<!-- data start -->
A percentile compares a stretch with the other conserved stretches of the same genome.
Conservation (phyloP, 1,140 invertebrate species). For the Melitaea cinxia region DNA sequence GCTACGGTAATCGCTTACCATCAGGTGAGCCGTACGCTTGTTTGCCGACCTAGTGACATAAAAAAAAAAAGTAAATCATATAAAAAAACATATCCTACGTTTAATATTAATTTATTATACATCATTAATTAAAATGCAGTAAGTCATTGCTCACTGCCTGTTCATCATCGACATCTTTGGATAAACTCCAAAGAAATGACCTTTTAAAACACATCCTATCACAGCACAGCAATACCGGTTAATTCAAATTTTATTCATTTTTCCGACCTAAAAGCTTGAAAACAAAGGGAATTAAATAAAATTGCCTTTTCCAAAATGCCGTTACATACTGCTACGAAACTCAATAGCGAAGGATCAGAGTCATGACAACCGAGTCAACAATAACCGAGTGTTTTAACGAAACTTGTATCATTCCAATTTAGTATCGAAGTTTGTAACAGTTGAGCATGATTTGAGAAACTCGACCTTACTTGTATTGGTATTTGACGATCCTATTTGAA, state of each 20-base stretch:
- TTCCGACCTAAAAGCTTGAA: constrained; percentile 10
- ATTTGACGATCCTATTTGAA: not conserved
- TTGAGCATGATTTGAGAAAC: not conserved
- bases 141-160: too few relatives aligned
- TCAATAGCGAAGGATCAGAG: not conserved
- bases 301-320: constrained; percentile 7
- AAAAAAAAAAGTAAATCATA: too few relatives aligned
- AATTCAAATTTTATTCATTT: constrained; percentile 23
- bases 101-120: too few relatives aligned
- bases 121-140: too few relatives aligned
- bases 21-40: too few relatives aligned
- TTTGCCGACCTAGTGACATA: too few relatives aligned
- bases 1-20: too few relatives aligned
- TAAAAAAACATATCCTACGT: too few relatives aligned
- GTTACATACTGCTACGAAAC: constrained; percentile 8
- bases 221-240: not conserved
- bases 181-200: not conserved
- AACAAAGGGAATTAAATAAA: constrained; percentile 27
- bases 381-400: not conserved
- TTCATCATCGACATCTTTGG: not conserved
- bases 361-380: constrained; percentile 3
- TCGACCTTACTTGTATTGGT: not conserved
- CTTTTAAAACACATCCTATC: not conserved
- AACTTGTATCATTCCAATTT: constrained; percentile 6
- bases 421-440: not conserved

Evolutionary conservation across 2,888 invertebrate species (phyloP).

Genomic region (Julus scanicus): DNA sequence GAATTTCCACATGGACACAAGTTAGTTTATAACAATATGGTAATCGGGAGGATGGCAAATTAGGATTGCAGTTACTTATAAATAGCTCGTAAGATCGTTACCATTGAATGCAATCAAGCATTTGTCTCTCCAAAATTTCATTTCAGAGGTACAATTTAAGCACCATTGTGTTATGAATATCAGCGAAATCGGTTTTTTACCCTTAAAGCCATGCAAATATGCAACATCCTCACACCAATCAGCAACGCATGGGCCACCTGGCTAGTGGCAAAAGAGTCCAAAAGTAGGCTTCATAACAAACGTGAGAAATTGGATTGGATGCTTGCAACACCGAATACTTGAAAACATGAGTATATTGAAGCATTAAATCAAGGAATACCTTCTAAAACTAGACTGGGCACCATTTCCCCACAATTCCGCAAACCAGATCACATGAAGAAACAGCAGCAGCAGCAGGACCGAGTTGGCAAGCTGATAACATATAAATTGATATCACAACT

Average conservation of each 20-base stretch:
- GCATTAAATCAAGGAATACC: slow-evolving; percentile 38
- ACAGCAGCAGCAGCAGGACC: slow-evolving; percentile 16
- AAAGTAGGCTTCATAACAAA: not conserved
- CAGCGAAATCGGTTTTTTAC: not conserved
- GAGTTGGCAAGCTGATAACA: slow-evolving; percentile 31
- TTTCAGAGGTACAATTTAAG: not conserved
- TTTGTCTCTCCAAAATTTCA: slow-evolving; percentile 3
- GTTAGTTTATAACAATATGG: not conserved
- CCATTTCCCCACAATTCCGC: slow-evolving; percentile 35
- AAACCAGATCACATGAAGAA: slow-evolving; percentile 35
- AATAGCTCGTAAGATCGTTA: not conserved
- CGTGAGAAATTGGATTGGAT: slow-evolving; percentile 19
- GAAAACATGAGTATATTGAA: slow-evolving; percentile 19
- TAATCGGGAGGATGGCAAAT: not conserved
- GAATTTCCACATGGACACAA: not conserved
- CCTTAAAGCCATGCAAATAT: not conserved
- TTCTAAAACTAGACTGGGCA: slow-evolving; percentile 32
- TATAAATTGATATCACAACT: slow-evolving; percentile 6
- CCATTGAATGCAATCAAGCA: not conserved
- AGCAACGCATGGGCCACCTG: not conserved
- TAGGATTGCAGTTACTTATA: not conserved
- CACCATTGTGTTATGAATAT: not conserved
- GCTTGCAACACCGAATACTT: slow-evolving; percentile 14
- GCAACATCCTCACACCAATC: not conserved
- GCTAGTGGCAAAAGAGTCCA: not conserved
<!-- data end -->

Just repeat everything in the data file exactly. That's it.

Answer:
A percentile compares a stretch with the other conserved stretches of the same genome.
Conservation (phyloP, 1,140 invertebrate species). For the Melitaea cinxia region DNA sequence GCTACGGTAATCGCTTACCATCAGGTGAGCCGTACGCTTGTTTGCCGACCTAGTGACATAAAAAAAAAAAGTAAATCATATAAAAAAACATATCCTACGTTTAATATTAATTTATTATACATCATTAATTAAAATGCAGTAAGTCATTGCTCACTGCCTGTTCATCATCGACATCTTTGGATAAACTCCAAAGAAATGACCTTTTAAAACACATCCTATCACAGCACAGCAATACCGGTTAATTCAAATTTTATTCATTTTTCCGACCTAAAAGCTTGAAAACAAAGGGAATTAAATAAAATTGCCTTTTCCAAAATGCCGTTACATACTGCTACGAAACTCAATAGCGAAGGATCAGAGTCATGACAACCGAGTCAACAATAACCGAGTGTTTTAACGAAACTTGTATCATTCCAATTTAGTATCGAAGTTTGTAACAGTTGAGCATGATTTGAGAAACTCGACCTTACTTGTATTGGTATTTGACGATCCTATTTGAA, state of each 20-base stretch:
- TTCCGACCTAAAAGCTTGAA: constrained; percentile 10
- ATTTGACGATCCTATTTGAA: not conserved
- TTGAGCATGATTTGAGAAAC: not conserved
- bases 141-160: too few relatives aligned
- TCAATAGCGAAGGATCAGAG: not conserved
- bases 301-320: constrained; percentile 7
- AAAAAAAAAAGTAAATCATA: too few relatives aligned
- AATTCAAATTTTATTCATTT: constrained; percentile 23
- bases 101-120: too few relatives aligned
- bases 121-140: too few relatives aligned
- bases 21-40: too few relatives aligned
- TTTGCCGACCTAGTGACATA: too few relatives aligned
- bases 1-20: too few relatives aligned
- TAAAAAAACATATCCTACGT: too few relatives aligned
- GTTACATACTGCTACGAAAC: constrained; percentile 8
- bases 221-240: not conserved
- bases 181-200: not conserved
- AACAAAGGGAATTAAATAAA: constrained; percentile 27
- bases 381-400: not conserved
- TTCATCATCGACATCTTTGG: not conserved
- bases 361-380: constrained; percentile 3
- TCGACCTTACTTGTATTGGT: not conserved
- CTTTTAAAACACATCCTATC: not conserved
- AACTTGTATCATTCCAATTT: constrained; percentile 6
- bases 421-440: not conserved

Evolutionary conservation across 2,888 invertebrate species (phyloP).

Genomic region (Julus scanicus): DNA sequence GAATTTCCACATGGACACAAGTTAGTTTATAACAATATGGTAATCGGGAGGATGGCAAATTAGGATTGCAGTTACTTATAAATAGCTCGTAAGATCGTTACCATTGAATGCAATCAAGCATTTGTCTCTCCAAAATTTCATTTCAGAGGTACAATTTAAGCACCATTGTGTTATGAATATCAGCGAAATCGGTTTTTTACCCTTAAAGCCATGCAAATATGCAACATCCTCACACCAATCAGCAACGCATGGGCCACCTGGCTAGTGGCAAAAGAGTCCAAAAGTAGGCTTCATAACAAACGTGAGAAATTGGATTGGATGCTTGCAACACCGAATACTTGAAAACATGAGTATATTGAAGCATTAAATCAAGGAATACCTTCTAAAACTAGACTGGGCACCATTTCCCCACAATTCCGCAAACCAGATCACATGAAGAAACAGCAGCAGCAGCAGGACCGAGTTGGCAAGCTGATAACATATAAATTGATATCACAACT

Average conservation of each 20-base stretch:
- GCATTAAATCAAGGAATACC: slow-evolving; percentile 38
- ACAGCAGCAGCAGCAGGACC: slow-evolving; percentile 16
- AAAGTAGGCTTCATAACAAA: not conserved
- CAGCGAAATCGGTTTTTTAC: not conserved
- GAGTTGGCAAGCTGATAACA: slow-evolving; percentile 31
- TTTCAGAGGTACAATTTAAG: not conserved
- TTTGTCTCTCCAAAATTTCA: slow-evolving; percentile 3
- GTTAGTTTATAACAATATGG: not conserved
- CCATTTCCCCACAATTCCGC: slow-evolving; percentile 35
- AAACCAGATCACATGAAGAA: slow-evolving; percentile 35
- AATAGCTCGTAAGATCGTTA: not conserved
- CGTGAGAAATTGGATTGGAT: slow-evolving; percentile 19
- GAAAACATGAGTATATTGAA: slow-evolving; percentile 19
- TAATCGGGAGGATGGCAAAT: not conserved
- GAATTTCCACATGGACACAA: not conserved
- CCTTAAAGCCATGCAAATAT: not conserved
- TTCTAAAACTAGACTGGGCA: slow-evolving; percentile 32
- TATAAATTGATATCACAACT: slow-evolving; percentile 6
- CCATTGAATGCAATCAAGCA: not conserved
- AGCAACGCATGGGCCACCTG: not conserved
- TAGGATTGCAGTTACTTATA: not conserved
- CACCATTGTGTTATGAATAT: not conserved
- GCTTGCAACACCGAATACTT: slow-evolving; percentile 14
- GCAACATCCTCACACCAATC: not conserved
- GCTAGTGGCAAAAGAGTCCA: not conserved